Banning is a simple and traditional method.


My residential area has not enforced mandatory nucleic acid testing for three consecutive days, entering a state of regular nucleic acid testing. We are not allowed to go out unless necessary - if you do not have a negative nucleic acid test result within 48 hours, you can only walk on the street.

As a lazy person, I don't go downstairs unless necessary, so I haven't done a nucleic acid test during these days. Therefore, I can't go anywhere and don't want to go anywhere - but I still want to go to the rooftop to enjoy the breeze.

The rooftop is a corridor on the top floor that leads to the neighboring building and is also the highest point of the residential area, offering a panoramic view of the surroundings. I used to go to the rooftop often to enjoy the view, especially during the quarantine period when the rooftop was the only place where I could "get some fresh air."

When I went there today, I found that the door to the rooftop was locked. There was a property notice posted on the door, which was from last year. The content of the notice is as follows:


The notice conveyed several pieces of information:

  • A hidden danger: Property personnel found that some primary and secondary school students were climbing to the rooftop, which may be the reason for locking the door.
  • A function: The rooftop serves as a temporary refuge. If a fire occurs in one unit, residents can escape to the neighboring unit through the rooftop.
  • A measure: The property management department will strengthen supervision and inspection (to reduce the risk of students falling from the building).
  • A suggestion: Parents should strengthen supervision and education of their children.

The notice is well-written, explaining the reasons, stating the measures, and being clear and concise. But why lock the door?

I speculate that there are several reasons:

  • Better safe than sorry: If someone accidentally falls from the rooftop, who will be held responsible? It's not clear. And the property management is also afraid of public criticism.
  • Limited manpower: During the pandemic, there is a shortage of personnel. Strengthening supervision and inspection, as mentioned in the notice, probably lacks the necessary manpower.
  • Preventing other risks, such as suicide: The rooftop is not a private place. If such an incident occurs, the blame will directly fall on the property management. However, if a homeowner jumps from their own window to commit suicide, the property management can at least distance themselves from the incident. There have been multiple cases of suicide during the pandemic across the country, so precautions must be taken.

Therefore, after weighing the pros and cons, the simplest and most direct way is to lock the door and eliminate all possibilities. The need for residents to enjoy the breeze? It's not important compared to the needs of the minority. A temporary refuge? It's a low-probability event and not worth worrying about.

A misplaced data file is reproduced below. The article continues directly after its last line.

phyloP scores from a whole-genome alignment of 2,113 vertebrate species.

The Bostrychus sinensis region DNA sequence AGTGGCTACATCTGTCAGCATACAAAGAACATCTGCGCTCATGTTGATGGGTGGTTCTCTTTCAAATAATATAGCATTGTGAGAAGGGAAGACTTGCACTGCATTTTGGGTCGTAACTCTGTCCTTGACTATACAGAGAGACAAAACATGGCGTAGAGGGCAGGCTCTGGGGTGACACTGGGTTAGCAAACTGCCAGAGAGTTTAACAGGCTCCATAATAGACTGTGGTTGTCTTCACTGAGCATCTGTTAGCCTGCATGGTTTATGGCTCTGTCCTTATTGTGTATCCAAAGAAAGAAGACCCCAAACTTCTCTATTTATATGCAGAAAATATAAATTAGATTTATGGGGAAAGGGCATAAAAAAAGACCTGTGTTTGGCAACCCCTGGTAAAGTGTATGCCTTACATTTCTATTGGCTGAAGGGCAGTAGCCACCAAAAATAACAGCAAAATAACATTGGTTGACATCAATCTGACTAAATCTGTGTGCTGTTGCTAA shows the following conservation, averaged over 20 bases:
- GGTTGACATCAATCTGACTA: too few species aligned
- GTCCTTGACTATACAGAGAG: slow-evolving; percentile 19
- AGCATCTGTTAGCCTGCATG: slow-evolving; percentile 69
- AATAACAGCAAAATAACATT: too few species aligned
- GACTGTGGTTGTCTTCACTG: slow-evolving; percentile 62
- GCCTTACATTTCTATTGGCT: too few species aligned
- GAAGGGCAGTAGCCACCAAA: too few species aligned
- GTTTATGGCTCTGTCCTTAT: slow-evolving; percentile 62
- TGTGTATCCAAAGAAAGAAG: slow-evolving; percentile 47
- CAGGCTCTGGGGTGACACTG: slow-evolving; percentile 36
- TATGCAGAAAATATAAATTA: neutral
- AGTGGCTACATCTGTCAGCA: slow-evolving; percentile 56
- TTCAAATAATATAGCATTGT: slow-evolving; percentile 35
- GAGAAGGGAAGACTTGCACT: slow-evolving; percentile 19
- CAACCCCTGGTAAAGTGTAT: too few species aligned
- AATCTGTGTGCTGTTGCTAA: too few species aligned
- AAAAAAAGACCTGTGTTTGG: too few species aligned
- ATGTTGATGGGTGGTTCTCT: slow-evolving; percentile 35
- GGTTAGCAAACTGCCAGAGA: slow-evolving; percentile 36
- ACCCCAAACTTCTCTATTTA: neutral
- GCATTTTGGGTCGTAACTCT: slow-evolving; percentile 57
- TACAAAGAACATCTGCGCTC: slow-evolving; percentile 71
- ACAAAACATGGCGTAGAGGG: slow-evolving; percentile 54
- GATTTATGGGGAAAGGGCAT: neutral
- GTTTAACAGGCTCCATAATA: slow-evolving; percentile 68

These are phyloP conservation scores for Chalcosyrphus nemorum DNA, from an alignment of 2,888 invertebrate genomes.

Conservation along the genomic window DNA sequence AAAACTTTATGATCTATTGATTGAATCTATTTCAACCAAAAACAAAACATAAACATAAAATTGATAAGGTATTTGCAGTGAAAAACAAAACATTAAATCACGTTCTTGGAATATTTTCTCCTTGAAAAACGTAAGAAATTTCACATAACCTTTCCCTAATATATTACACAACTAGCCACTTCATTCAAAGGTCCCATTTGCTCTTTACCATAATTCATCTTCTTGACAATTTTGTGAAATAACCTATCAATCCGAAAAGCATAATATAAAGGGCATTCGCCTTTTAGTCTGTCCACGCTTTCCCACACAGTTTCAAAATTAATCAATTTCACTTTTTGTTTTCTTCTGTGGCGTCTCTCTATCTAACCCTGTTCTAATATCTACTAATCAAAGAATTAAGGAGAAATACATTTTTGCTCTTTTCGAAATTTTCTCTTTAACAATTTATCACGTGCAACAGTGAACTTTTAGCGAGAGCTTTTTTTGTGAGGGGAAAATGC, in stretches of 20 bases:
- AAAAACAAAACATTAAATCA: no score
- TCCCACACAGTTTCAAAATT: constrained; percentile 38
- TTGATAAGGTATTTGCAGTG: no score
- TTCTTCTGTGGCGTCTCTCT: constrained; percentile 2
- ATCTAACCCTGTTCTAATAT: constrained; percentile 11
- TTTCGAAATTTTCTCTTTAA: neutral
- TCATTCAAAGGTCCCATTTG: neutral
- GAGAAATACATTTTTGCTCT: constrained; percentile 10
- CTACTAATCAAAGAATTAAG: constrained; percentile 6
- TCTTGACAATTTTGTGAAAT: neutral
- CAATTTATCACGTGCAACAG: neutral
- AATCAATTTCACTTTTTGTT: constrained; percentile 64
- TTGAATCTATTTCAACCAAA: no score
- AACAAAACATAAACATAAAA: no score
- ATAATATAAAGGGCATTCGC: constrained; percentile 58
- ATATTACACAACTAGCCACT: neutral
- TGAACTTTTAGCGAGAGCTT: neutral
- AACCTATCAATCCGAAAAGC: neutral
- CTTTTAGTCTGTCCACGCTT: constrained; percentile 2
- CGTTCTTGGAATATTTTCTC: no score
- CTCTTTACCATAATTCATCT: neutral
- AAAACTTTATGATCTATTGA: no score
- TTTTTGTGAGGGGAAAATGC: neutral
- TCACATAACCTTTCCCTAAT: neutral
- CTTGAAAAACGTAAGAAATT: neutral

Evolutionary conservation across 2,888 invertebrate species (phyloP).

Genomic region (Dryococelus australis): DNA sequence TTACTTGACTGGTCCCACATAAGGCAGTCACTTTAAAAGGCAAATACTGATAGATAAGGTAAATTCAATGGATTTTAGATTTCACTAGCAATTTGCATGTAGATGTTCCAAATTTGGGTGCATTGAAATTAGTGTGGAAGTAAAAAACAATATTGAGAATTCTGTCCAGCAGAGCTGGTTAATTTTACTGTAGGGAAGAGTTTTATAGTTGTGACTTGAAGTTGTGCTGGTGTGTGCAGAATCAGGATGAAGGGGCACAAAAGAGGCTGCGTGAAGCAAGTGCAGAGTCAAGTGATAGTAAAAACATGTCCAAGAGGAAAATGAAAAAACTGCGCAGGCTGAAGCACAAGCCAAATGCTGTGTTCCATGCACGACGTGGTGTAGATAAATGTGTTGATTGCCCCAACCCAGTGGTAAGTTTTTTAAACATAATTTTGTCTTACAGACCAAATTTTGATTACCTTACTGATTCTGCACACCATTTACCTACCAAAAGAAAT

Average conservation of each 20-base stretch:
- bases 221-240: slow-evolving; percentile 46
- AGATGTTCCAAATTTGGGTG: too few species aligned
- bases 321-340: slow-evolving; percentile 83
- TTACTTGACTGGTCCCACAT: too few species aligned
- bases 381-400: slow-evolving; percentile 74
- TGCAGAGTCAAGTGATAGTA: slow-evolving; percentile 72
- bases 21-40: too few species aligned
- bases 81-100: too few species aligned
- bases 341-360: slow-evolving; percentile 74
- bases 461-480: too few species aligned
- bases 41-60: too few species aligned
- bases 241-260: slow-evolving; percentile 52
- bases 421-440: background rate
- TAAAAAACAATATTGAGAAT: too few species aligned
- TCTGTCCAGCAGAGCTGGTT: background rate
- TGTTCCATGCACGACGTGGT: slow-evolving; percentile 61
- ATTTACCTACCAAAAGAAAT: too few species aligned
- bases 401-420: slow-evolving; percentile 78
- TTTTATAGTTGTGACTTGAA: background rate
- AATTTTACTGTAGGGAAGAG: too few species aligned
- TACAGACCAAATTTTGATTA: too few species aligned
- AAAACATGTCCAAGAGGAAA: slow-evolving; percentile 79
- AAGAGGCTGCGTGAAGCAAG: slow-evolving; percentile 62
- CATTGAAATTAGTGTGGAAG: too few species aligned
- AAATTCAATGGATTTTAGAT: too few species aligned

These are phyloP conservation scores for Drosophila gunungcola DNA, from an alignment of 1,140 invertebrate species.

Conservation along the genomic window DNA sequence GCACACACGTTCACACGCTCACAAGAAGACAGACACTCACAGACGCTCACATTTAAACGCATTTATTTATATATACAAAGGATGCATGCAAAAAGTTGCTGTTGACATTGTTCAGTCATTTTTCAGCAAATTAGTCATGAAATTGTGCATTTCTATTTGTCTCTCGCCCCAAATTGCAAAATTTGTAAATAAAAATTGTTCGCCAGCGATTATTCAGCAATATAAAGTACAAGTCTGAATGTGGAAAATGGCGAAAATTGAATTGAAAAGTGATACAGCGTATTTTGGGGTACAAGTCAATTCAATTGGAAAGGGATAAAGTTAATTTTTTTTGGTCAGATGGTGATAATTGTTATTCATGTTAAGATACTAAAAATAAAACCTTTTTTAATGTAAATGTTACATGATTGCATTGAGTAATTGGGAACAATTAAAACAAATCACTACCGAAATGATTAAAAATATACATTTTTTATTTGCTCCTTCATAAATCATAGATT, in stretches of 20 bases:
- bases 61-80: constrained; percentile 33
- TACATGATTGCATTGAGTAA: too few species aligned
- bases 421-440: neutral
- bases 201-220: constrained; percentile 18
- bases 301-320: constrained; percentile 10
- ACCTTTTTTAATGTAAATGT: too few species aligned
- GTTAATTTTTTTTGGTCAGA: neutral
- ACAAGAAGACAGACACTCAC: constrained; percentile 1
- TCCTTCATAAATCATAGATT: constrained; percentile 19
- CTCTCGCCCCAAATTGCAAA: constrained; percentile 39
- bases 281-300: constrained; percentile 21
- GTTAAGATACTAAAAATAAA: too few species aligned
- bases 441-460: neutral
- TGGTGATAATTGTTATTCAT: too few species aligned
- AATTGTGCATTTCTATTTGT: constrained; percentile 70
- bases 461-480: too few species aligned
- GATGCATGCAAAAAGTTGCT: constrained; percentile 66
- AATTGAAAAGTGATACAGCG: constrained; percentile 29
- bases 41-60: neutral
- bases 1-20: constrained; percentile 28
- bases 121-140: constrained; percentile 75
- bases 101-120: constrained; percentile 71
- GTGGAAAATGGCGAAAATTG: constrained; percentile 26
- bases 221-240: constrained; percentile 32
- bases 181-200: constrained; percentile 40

Have you noticed that this operation is familiar? It's the same with the banning of users on online platforms, as well as the one-size-fits-all policies implemented in various places.

Generally, at this point, people would complain about lazy governance! In my opinion, lazy governance is just a broad and superficial description. The more important question is why they are lazy in governance.

I believe there are two main reasons, one being the vague legal system. Our country has never been a society that strictly adheres to the law. Ignoring the law when doing things is deeply rooted in Chinese culture. In ancient feudal times, although there were laws, the emperor's words could overturn them. Looking at the present, under the long-standing cultural inertia, from officials to ordinary people, there is still a serious disregard for the law. Just look at how labor laws are treated.

Although there has been a constant emphasis on building a legal society in recent years, the results have been minimal. The vagueness of the legal system leads to unclear responsibilities. The standards for evaluation are not clear, so decision-makers, in order to protect their own interests, choose the simplest and most crude way to lower the standards or implement one-size-fits-all policies.

The other reason is the bottom-up responsibility system. Lower-level officials focus on achieving the goals set by their superiors because their performance is evaluated by their superiors and their career paths are determined by their superiors. Sometimes, in order to avoid making mistakes, they would rather go to extremes as long as it makes their performance look "impressive." I have discussed similar examples in a previous article. (Revisiting "Currying Favor with Double Ships")

Do they care about the well-being of the ordinary people? Of course, they do, but it is not their priority because it does not determine their career paths. So, as long as the situation remains below a certain threshold, they don't have to worry too much. For example, locking the door is something that affects the needs of some residents to enjoy the breeze and the low probability of a fire incident preventing the use of the temporary refuge. These things are probably below the threshold.

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